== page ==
In Argentina, one of the main dishes is pasta. On my two-year stay in the Patagonia I ate pasta regularly- maybe twice a week. Many times the pasta was prepared as spaghetti. Sometimes an Argentine family would treat us to homemade noquis- an delicious potato pasta that is made of short noodles that look like small sea shells.
How Argentine pasta is prepared
There are some main differences in Argentine and American pasta. The two main differences I can think of is that pasta in Argentina is more oily and has a thicker, meatier sauce known as tuco.
Why pasta in Argentina is more oily
While not always the case, many times pasta in Argentina is more oily. This is often because the Argentines will not drain the oils off of meats. Instead, in Argentina they will usually mix all of the meat and oils directly with the pasta. Even when the pasta does not have much tuco sauce, it is still savory because the pasta is coated with rich oils.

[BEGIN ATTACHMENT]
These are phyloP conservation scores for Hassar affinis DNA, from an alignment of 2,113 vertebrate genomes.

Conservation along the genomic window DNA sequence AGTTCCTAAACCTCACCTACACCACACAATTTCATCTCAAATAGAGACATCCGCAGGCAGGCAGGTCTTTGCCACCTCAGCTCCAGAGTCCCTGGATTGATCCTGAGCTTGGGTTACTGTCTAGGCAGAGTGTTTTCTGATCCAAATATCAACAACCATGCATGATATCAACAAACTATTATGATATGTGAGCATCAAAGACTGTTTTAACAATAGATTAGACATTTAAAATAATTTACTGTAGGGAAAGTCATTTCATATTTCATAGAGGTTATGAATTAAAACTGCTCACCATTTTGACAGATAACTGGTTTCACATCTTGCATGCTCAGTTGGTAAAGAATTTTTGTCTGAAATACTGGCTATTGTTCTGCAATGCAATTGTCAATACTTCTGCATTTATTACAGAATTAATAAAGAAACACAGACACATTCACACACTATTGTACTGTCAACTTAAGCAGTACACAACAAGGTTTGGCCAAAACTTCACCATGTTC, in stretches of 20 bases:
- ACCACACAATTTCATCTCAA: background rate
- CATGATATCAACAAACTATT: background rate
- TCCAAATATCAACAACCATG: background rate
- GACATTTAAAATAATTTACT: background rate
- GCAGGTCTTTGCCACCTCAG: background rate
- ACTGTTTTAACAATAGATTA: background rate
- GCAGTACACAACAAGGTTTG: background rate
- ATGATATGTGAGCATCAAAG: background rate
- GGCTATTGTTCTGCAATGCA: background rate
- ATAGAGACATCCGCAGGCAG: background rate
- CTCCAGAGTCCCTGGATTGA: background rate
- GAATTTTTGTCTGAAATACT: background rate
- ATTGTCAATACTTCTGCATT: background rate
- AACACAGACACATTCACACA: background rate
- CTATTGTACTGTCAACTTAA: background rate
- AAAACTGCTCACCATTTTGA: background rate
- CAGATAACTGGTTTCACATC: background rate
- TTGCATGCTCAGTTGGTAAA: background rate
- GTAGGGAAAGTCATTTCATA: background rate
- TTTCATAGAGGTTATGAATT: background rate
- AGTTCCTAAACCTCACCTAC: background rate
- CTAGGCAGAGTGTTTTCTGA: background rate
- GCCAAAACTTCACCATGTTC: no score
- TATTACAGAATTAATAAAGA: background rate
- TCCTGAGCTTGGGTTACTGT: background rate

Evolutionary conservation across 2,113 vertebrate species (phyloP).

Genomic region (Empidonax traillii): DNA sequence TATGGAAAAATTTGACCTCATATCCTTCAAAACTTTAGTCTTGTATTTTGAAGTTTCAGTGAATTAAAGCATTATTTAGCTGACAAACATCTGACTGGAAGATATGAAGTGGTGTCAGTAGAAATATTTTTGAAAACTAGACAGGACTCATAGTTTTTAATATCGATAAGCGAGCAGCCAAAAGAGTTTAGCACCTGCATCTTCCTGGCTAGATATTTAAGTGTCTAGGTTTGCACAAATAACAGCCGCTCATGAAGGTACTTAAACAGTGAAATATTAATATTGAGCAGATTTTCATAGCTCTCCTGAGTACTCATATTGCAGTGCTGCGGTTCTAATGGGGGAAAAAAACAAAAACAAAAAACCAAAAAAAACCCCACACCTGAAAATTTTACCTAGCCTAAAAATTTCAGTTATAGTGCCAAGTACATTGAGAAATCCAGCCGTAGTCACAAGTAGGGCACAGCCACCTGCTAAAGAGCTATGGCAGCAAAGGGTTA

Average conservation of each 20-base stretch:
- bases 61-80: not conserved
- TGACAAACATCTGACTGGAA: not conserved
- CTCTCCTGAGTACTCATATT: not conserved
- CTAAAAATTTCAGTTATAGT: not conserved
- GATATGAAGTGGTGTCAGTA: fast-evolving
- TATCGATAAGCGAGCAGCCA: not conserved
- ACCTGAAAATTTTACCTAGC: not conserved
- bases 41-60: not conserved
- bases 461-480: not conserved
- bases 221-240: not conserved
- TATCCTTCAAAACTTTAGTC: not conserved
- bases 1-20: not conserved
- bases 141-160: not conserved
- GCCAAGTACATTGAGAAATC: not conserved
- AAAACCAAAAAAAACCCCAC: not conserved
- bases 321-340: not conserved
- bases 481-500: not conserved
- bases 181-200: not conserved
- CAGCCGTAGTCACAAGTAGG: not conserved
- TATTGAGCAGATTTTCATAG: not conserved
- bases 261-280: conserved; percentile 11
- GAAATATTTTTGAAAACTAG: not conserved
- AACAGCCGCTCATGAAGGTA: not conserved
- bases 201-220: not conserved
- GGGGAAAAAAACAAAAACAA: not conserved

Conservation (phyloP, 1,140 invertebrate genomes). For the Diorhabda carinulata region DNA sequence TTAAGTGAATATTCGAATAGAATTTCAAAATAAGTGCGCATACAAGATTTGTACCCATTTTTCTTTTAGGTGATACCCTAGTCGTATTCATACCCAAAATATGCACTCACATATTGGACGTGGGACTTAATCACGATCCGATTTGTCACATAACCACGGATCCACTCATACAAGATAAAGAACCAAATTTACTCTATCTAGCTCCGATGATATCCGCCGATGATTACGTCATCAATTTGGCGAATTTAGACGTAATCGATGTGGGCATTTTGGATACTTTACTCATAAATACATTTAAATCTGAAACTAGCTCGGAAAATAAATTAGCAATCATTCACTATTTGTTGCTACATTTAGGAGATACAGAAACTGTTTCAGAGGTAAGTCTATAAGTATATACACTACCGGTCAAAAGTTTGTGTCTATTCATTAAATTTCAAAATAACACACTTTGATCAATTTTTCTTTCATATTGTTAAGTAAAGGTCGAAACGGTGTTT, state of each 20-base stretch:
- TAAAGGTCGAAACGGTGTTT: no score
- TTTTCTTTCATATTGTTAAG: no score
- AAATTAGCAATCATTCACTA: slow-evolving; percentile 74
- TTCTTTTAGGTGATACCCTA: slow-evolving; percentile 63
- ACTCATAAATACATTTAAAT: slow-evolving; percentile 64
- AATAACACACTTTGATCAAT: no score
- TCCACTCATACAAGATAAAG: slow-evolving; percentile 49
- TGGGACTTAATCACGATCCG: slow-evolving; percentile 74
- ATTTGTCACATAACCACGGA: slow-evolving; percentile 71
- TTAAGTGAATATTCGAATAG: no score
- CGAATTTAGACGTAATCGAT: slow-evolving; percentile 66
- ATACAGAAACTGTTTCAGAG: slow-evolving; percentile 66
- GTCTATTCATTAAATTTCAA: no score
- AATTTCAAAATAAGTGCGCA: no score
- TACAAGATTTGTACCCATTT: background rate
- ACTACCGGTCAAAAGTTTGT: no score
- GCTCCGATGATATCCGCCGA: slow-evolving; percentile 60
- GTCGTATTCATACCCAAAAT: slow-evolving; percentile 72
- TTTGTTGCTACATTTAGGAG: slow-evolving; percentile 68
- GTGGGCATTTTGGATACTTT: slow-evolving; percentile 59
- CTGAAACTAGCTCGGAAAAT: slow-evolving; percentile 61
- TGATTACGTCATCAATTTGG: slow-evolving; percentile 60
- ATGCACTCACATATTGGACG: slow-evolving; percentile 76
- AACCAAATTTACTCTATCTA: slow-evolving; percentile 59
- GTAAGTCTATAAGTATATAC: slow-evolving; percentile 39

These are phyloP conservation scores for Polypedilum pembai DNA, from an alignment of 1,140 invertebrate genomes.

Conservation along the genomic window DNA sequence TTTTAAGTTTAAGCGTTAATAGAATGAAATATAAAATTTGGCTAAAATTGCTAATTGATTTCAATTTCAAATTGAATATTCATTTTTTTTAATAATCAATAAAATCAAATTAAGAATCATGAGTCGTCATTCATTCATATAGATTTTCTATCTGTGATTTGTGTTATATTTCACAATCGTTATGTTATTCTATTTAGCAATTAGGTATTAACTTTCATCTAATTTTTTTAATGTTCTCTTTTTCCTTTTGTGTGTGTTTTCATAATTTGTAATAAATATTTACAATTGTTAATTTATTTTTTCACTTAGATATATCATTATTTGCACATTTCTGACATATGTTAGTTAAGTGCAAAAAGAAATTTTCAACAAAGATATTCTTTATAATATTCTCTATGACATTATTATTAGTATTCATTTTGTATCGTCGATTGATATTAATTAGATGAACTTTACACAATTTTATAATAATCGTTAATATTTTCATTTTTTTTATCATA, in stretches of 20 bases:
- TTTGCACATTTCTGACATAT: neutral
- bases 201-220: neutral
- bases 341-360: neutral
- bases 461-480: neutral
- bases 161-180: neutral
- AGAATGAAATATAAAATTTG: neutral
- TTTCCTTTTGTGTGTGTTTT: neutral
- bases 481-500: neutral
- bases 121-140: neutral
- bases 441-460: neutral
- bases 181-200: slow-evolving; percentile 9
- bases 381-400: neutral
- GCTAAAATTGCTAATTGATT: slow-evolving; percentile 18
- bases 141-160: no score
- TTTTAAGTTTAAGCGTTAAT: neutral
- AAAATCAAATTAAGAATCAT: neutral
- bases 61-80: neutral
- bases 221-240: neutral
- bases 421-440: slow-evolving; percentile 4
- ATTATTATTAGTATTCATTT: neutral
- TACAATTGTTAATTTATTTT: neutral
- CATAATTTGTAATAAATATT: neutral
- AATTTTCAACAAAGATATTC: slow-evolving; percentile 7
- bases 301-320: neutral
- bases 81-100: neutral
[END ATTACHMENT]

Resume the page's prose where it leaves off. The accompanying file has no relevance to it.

When pasta is prepared with chicken often legs of chicken will be directly cooked in the same pan as the pasta. By doing this all of the fat that melts off the chicken will mix and make the pasta all the more rich.
Argentine pasta sauce- tuco sauce
Tuco is Argentina’s term for pasta sauce. The tuco is quite different than American spaghetti sauce. While American spaghetti sauce has a lot of tomato paste, tuco sauce is more heavy on meat and other vegetables.
While the ingredients that make up tuco sauce can vary, tuco sauces typically have similar ingredients.
- Meat- meat makes up the majority of the tuco sauce.
- Carrots- slices of carrots are often cooked in the tuco sauce.
- Onions- onions are often cooked with the tuco sauce.
- Tomatoes- while tuco sauce can contain tomatos- it does not have nearly as many tomatoes as American spaghetti sauce.
- Optional- some other veggies that may be included in tuco sauce are green peppers and garlic.
-Written by Alex Balinski (Argentina Neuquen Mission 2008-2010)